Evaluate Outsourcing Partners

Working with managed security service providers (MSSP) isn't much different from any other type of outsourcing commitment. All of the basic rules still apply, including setting specific requirements, incorporating strict service-level agreements with penalties, and re-evaluating your needs -- and the provider's competencies -- at regular intervals.

But when it comes to managing security functions, there are additional factors that can improve the relationship and the quality of security coverage provided by your MSSP.

  • Have a clear reason for outsourcing. Figure out whether the service provider will deliver better security or run the company's information security operations faster and cheaper than you could in-house.

    Merrill Lynch & Co., for example, signed a global, multiyear contract to have VeriSign Inc. monitor and manage hundreds of network security devices, primarily firewalls and intrusion-detection systems. "We picked VeriSign because of the company's expert skill in monitoring and its ability to give us better information than we could gather on our own. The goal wasn't to reduce costs; it was to improve security," says David Bauer, chief information security and privacy officer at Merrill Lynch.

  • Ask probing questions. Jeff Nigriny, chief security officer at Exostar LLC in Herndon, Va., an online exchange for the aerospace and defense industry, suggests interviewing everyone at the MSSP about how they will provide coverage for your company. How many times has the provider had to issue a credit for failing to meet the service-level agreement? And how financially stable is it?

  • Set a time limit for responses. When Exostar contracted with TruSecure Corp., Nigriny included a clause in the a service-level agreement stating that TruSecure's response time to a problem couldn't exceed 15 minutes and that any configuration changes would have to be made within 30 minutes.

  • Remember: Monitoring for security breaches 24/7 simply isn't enough. "The MSSP must filter through the alerts, respond to problems as they arise and tell me what was done in a report later," says Nigriny, who decided it was time to consider outsourcing when he was forced to sift through 3,000 incidents in a single day.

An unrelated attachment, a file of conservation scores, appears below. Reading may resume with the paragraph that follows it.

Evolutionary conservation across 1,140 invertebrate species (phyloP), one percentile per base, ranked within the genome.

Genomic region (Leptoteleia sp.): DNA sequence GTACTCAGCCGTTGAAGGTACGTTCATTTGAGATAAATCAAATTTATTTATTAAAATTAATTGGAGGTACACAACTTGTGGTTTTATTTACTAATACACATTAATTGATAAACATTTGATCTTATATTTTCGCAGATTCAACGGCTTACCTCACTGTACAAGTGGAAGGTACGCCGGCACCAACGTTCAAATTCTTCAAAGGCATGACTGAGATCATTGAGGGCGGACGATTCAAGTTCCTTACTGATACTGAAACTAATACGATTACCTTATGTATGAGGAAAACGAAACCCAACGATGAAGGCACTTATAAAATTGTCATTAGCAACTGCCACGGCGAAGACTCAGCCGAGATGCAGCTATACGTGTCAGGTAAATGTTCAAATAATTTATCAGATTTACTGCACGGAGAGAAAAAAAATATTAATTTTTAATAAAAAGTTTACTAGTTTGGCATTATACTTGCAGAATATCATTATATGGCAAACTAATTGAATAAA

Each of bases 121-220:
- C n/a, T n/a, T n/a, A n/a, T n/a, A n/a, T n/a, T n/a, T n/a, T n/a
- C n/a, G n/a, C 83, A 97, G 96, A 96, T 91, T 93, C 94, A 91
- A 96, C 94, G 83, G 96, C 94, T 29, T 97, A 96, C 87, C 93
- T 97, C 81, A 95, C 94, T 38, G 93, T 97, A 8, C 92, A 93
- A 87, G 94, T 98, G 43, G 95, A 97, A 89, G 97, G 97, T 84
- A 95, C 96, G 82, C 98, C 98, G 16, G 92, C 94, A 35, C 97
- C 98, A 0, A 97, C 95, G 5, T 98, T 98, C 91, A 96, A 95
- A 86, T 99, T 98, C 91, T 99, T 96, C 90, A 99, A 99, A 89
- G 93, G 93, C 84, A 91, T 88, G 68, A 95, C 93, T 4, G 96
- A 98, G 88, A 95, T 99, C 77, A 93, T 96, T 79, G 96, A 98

• Use an MSSP that's nearby. Paul Castellano, general manager of information services, IT security and disaster recovery at Hagerstown, Md.-based Allegheny Energy Inc., selected RedSiren Inc. more than two years ago, primarily because the MSSP filled key requirements and was headquartered in Pittsburgh, which is within driving distance of Castellano's office. While not everyone is able to jump into the car to visit a service provider, "you really don't want to be on a plane every time there's a briefing or presentation," he says.

  • Make sure the MSSP offers fail-over operations that at least match your own. Castellano recommends using an MSSP that offers redundant network operations centers, which are critical for recovering from regional disasters. And even more important, he says, is the need to test those backup operations.

  • Understand and exploit the reports you get. An MSSP's reporting tools can be used to benchmark your security coverage and recovery performance against those of scores of other companies. Allegheny Energy has used the RedSiren reporting tools to build a baseline and enable Castellano's staff to perform monthly or quarterly "what if" security testing.

  • Think beyond the perimeter and "defend in depth." That's the advice of Nick Brigman, a vice president at RedSiren. Nowadays it takes more than antivirus software and a firewall to secure operations. Consider adding multiple intrusion-detection sensors in different areas around the company to better protect critical assets. Some customers add such devices both outside and inside their firewalls, Brigman says, to detect and track the incidents that breach them.

  • Figure out how to escalate a problem and how to gain access to the "real" security experts inside the MSSP. Chances are, when you call the MSSP for assistance about a security alert, the person who answers the phone may not be the key person you need, says Adam Joseph, former CEO of TruSecure and now an independent consultant. He says MSSPs typically don't keep many highly skilled security technicians on duty around the clock, so identifying the people with real expertise is critical to getting better service.

    In general, experts say that the key is to develop a close, trusting relationship with the MSSP so the IT department can focus on strategic security goals while the MSSP handles the mundane daily operations.

  • Investigate each of the security services you expect to get. Analysts say there's much hyping of services going on today, as MSSPs scramble to gain a footing in the market. So ask for sanitized incident reports, examine the level of content in them, and analyze the effectiveness of the service provider's response in each case.

DePompa is an independent writer and editor in Germantown, Md. She can be reached at bdepompa@comcast.net.

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